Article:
Significant Accounting Policies
Basis of Presentation
The accompanying unaudited Condensed Consolidated Financial Statements of Libbey Inc. and its majority-owned subsidiaries (collectively, Libbey or the Company) have been prepared in accordance with U.S. Generally Accepted Accounting Principles (U.S. GAAP) for interim financial information and with the instructions to Form 10-Q and Item 10 of Regulation S-X. Accordingly, they do not include all of the information and footnotes required by U.S. GAAP for complete financial statements. In the opinion of management, all adjustments (including normal recurring accruals) considered necessary for a fair presentation have been included. Operating results for the three month and nine month periods ended September 30, 2018, are not necessarily indicative of the results that may be expected for the year ending December 31, 2018.
The balance sheet at December 31, 2017, has been derived from the audited financial statements at that date but does not include all of the information and footnotes required by U.S. GAAP for complete financial statements. The financial information included herein should be read in conjunction with our Consolidated Financial Statements in Item 8 of our Form 10-K for the year ended December 31, 2017.
Cost of Sales
Cost of sales includes cost to manufacture and/or purchase products, warehouse, shipping and delivery costs and other costs. Shipping and delivery costs associated with outbound freight after control of a product has transferred to a customer are accounted for as a fulfillment cost and are included in cost of sales. In addition, reimbursement of certain pre-production costs is considered a development activity and is included in cost of sales.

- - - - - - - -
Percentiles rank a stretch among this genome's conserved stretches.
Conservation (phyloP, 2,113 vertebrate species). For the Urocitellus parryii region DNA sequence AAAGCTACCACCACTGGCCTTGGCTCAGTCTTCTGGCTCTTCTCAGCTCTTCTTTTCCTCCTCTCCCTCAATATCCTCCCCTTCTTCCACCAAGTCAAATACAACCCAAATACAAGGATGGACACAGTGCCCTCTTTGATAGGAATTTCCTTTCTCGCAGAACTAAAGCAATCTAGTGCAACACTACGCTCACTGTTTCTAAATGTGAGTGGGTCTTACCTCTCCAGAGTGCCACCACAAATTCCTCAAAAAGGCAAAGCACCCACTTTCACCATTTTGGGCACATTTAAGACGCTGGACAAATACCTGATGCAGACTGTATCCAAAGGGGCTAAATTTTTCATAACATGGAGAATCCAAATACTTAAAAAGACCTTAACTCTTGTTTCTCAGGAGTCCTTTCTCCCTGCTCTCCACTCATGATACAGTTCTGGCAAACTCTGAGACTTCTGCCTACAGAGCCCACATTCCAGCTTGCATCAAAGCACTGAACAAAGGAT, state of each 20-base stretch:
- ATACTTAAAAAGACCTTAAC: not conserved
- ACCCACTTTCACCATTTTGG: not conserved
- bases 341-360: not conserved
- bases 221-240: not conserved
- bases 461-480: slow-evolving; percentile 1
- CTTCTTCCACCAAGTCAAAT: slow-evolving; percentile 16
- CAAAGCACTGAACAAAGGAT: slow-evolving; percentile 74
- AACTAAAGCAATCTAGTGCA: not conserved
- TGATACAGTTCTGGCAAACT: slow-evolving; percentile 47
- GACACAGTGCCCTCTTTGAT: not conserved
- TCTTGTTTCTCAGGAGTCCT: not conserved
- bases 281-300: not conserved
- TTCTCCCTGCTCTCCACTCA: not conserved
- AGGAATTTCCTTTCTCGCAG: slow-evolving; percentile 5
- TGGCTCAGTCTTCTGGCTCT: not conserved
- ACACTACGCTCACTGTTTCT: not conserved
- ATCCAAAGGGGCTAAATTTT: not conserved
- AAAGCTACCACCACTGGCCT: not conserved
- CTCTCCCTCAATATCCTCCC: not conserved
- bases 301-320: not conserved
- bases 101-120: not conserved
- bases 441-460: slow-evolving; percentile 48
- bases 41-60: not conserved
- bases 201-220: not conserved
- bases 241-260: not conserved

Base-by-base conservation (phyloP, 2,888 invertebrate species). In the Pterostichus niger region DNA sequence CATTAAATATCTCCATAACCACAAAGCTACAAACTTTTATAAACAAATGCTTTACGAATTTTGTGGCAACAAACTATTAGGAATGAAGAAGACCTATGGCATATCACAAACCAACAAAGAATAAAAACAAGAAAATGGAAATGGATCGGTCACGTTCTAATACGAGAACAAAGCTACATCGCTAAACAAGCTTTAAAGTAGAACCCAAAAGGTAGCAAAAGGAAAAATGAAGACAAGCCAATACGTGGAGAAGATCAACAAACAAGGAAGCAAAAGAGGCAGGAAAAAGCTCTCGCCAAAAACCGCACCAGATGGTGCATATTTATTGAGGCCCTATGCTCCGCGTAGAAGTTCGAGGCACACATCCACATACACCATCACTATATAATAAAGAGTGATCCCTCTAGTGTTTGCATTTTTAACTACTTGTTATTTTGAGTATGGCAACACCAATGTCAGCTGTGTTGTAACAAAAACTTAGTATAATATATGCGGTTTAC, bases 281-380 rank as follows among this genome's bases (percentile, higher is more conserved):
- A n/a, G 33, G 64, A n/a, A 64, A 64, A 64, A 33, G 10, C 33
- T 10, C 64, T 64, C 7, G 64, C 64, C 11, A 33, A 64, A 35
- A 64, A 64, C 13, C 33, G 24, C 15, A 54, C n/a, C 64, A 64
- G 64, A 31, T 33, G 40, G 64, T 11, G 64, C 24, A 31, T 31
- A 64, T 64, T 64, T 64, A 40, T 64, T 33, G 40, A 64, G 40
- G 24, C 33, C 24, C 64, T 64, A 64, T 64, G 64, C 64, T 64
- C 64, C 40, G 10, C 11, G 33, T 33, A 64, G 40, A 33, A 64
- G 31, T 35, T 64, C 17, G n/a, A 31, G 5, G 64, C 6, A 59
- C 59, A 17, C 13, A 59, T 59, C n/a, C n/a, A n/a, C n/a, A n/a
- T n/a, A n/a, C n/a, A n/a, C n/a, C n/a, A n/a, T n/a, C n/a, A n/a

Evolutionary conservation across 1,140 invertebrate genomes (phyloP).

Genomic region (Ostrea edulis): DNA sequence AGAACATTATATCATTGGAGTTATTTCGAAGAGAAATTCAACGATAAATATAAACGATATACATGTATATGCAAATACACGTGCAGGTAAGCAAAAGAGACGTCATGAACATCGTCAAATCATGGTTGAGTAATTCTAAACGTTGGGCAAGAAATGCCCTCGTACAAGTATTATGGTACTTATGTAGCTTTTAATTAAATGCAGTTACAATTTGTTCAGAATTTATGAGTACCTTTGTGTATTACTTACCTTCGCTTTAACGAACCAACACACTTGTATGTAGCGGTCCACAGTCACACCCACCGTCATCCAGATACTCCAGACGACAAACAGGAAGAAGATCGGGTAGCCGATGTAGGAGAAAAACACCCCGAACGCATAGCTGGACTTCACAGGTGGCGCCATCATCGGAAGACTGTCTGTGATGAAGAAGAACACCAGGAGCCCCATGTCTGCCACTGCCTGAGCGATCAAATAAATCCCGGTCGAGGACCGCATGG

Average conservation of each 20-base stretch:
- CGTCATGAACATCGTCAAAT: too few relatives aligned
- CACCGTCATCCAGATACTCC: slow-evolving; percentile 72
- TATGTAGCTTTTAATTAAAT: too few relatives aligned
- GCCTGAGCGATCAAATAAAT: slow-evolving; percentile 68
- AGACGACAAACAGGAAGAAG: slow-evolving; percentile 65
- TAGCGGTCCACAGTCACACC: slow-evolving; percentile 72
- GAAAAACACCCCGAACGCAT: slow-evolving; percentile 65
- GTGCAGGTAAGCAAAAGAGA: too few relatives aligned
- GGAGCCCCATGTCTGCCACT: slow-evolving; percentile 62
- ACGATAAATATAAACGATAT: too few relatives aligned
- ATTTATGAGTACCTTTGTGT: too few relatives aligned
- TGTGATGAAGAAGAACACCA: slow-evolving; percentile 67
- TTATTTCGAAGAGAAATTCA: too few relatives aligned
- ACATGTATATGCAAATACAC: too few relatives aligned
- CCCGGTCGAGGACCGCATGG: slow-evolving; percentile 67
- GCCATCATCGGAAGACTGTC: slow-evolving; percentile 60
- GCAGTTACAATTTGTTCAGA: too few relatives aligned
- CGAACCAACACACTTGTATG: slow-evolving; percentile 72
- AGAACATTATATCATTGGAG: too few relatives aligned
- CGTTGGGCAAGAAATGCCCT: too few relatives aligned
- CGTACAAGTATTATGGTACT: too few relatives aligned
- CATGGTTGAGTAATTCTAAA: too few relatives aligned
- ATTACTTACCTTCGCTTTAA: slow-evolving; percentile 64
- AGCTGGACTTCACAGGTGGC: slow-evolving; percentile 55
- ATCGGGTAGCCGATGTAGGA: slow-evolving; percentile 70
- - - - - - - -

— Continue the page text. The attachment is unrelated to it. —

Stock-Based Compensation Expense
Stock-based compensation expense charged to the Condensed Consolidated Statements of Operations is as follows:
Three months ended September 30,
Nine months ended September 30,
(dollars in thousands)
Stock-based compensation expense
In connection with our adoption of ASU 2017-07, certain pension and non-pension expense amounts in prior periods have been reclassified to conform with the current period presentation. See New Accounting Standards - Adopted below.
New Accounting Standards - Adopted
Each change to U.S. GAAP is established by the Financial Accounting Standards Board (FASB) in the form of an accounting standards update (ASU) to the FASB’s Accounting Standards Codification (ASC). We consider the applicability and impact of all ASUs. ASUs not listed below were assessed and either were determined to be not applicable or are expected to have minimal impact on the Company’s Condensed Consolidated Financial Statements.